Caricatures by Honoré Daumier (1808–1879) chronicle France’s history through three revolutions and track French society through two regime changes. With caricaturist’s unflinching gaze, Daumier recorded important political events and provided cutting criticism of the elites and the bourgeois Paris of the first half of the 19th century.
Daumier was one of the first artists to employ the newly invented method of lithography, which offered fast high-quality reproduction and jumpstarted daily press. Satirical magazines of the time (La Caricature, Le Charivari), publishing Daumier, Balzac and Philipon, became the hubs of public and creative life in Paris of the time.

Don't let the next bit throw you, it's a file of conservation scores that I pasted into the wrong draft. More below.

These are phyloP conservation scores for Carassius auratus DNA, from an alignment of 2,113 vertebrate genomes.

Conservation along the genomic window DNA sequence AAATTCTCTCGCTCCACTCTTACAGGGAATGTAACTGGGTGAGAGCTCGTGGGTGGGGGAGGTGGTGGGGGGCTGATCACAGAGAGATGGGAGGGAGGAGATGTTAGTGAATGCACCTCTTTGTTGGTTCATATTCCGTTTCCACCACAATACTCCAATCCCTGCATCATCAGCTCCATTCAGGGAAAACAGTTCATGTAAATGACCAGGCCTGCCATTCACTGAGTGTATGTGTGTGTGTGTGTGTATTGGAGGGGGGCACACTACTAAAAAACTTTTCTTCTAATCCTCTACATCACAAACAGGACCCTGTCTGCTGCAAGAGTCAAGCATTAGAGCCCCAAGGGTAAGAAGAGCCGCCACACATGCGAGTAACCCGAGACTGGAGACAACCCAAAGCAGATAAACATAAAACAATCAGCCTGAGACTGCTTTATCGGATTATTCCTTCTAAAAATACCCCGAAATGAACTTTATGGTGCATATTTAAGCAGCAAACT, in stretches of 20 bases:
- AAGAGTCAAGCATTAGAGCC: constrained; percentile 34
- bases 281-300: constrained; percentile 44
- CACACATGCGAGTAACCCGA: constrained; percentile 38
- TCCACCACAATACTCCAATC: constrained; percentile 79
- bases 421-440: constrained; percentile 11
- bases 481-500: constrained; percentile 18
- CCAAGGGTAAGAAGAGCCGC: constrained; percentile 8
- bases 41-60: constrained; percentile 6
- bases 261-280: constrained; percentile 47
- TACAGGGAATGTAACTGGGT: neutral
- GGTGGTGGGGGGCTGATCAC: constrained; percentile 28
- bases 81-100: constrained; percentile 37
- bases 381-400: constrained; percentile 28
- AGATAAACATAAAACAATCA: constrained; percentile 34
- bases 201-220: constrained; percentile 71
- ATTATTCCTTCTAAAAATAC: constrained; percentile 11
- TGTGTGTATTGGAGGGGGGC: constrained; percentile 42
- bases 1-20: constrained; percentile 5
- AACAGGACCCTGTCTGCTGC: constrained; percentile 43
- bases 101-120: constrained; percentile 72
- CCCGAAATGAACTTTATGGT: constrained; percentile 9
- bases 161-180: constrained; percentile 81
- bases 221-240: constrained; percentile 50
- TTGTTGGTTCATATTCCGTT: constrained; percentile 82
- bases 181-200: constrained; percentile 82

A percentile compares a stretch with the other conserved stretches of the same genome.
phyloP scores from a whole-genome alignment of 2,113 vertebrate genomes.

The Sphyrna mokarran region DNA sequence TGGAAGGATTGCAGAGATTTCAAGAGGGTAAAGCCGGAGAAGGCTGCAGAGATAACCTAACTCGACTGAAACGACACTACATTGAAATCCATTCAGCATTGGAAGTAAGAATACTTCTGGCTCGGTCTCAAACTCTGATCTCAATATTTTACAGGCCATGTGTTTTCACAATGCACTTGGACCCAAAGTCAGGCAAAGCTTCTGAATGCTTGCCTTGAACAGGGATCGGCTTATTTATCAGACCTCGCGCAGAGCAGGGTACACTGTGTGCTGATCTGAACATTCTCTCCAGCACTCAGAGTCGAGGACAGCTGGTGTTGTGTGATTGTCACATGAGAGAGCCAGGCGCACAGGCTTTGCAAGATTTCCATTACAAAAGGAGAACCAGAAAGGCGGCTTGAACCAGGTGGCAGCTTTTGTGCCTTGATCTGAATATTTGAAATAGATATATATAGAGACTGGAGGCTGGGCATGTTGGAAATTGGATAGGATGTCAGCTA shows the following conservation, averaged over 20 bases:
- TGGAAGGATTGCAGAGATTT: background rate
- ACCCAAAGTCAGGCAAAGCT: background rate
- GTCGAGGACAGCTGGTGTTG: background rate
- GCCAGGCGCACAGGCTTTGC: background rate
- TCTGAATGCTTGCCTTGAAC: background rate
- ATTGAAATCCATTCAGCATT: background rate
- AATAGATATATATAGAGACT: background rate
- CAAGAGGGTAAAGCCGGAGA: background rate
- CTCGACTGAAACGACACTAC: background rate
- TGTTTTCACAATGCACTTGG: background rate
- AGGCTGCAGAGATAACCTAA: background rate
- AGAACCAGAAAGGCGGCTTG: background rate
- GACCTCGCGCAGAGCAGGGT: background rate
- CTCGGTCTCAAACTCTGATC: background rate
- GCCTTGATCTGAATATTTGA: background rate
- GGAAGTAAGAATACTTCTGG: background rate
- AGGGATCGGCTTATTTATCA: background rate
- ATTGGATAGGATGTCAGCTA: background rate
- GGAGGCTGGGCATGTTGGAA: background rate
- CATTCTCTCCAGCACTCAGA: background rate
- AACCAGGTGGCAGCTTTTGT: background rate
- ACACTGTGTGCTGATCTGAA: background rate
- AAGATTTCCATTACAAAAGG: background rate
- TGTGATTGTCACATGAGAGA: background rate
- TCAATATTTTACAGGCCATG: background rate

An idealist who wore his heart on his sleeve, Daumier didn’t flinch away from criticizing the king himself, producing the print Gargantua which depicts Louis Philippe I as a monster gorging on the gold stolen from the poor. The artist was jailed for 6 months for creating the print, but neither his arrest not his faltering eyesight stopped Daumier from drawing till his dying breath. Lithographs were his only source of subsistence, allowing the artist to survive while staying true to his calling.
Having created around 4,000 lithographs, 1,000 paintings and 100 satirical sculptures, Daumier remains a timeless figure. The exhibition at the 2017 Arsenal Book Festival explores the life and works of Daumier, brilliantly described as the Michelangelo of Caricature by his contemporary Honoré de Balzac.
Organizers: Ya Gallery, UVK (Ukrainian Visual Book).